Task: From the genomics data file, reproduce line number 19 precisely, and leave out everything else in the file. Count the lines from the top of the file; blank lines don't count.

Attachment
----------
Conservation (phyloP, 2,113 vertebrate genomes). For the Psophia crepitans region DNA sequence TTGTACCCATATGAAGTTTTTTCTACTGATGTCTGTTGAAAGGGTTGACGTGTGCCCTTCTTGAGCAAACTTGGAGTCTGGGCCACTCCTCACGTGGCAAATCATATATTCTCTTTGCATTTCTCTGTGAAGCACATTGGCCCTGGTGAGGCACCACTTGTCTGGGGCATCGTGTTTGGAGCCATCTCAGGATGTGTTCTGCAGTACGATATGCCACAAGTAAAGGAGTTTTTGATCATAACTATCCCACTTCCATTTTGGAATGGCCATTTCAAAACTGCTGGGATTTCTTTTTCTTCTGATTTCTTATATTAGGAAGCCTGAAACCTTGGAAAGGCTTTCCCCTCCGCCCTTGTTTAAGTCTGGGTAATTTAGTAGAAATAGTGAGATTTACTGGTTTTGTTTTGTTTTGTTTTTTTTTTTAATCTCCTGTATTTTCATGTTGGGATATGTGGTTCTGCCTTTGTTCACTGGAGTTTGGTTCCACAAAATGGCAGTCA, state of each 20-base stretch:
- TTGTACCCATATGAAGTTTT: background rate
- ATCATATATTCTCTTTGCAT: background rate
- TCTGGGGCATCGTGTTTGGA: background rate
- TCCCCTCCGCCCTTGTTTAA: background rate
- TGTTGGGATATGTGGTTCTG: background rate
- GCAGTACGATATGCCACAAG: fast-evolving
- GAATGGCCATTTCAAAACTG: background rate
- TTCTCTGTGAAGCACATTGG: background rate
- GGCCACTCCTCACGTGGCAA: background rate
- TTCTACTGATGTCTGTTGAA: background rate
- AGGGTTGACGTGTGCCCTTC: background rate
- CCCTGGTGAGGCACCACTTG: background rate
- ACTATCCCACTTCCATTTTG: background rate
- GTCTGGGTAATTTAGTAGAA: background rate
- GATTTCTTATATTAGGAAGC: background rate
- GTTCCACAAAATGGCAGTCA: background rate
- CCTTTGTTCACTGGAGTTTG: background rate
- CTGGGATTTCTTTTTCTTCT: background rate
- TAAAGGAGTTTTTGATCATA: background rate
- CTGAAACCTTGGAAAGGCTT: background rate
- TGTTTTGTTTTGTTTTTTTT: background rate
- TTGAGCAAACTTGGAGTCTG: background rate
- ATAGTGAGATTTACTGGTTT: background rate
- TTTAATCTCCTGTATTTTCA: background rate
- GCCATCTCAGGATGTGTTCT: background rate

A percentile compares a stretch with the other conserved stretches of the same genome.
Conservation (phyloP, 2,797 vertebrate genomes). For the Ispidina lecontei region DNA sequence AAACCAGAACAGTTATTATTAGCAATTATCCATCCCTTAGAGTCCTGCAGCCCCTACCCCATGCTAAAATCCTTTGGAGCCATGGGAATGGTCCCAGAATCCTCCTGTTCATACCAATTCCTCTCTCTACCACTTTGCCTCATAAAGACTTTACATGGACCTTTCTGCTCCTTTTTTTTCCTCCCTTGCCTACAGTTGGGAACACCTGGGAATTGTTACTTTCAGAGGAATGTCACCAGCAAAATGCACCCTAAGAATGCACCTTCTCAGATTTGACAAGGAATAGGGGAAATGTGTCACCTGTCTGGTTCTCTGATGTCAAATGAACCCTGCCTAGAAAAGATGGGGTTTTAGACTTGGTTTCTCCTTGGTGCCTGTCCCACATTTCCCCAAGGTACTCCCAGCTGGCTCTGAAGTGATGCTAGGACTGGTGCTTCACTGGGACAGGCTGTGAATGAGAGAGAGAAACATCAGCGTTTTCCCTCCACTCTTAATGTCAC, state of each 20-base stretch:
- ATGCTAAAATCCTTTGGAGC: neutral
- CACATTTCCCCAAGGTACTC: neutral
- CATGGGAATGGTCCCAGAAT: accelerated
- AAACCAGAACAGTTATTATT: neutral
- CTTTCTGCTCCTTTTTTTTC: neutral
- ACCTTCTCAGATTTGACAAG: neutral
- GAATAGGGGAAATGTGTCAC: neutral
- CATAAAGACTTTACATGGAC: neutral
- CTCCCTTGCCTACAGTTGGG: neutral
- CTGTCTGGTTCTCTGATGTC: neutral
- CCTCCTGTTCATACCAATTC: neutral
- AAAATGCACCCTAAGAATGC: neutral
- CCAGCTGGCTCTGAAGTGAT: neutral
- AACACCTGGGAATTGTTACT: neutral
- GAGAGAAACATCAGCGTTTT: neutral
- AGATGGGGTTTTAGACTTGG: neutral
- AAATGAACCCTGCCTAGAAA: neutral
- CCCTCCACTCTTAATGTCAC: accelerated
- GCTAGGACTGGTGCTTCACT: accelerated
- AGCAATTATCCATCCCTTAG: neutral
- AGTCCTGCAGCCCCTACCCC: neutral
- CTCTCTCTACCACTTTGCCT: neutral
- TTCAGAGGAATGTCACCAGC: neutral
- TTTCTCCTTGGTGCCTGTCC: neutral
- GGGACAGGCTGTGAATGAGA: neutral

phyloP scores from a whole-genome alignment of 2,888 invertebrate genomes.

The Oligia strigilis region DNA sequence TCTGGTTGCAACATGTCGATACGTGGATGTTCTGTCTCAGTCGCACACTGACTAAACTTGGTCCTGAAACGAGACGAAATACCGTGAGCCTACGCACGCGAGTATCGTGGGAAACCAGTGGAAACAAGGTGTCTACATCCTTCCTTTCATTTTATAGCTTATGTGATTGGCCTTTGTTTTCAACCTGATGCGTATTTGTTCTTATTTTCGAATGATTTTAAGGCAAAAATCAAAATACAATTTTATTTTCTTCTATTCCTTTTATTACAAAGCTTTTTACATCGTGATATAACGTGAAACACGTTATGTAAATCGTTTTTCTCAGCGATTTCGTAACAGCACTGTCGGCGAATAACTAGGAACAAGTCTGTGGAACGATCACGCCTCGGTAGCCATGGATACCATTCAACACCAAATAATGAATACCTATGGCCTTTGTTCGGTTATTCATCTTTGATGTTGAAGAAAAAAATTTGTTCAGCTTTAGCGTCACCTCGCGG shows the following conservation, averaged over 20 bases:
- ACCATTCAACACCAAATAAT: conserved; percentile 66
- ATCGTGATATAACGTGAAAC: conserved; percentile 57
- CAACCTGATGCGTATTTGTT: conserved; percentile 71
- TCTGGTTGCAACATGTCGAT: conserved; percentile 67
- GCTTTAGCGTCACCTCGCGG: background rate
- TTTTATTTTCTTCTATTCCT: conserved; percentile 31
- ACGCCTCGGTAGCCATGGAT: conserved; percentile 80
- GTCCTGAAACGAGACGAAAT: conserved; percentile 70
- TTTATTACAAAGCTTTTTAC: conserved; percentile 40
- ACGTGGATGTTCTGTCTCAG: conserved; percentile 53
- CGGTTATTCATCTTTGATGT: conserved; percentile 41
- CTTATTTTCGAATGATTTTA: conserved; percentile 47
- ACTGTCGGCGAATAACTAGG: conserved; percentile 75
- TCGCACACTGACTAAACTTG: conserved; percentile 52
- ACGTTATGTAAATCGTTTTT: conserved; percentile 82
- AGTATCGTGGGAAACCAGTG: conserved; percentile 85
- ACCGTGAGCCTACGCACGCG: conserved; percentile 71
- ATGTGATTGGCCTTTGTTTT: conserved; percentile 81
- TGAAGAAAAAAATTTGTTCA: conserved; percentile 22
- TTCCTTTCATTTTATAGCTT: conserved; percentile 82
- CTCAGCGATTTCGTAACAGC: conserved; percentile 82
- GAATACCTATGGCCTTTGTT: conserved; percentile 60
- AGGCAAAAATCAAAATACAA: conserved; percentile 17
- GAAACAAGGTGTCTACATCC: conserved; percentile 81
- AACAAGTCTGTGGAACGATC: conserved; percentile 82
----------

- CTGGGATTTCTTTTTCTTCT: background rate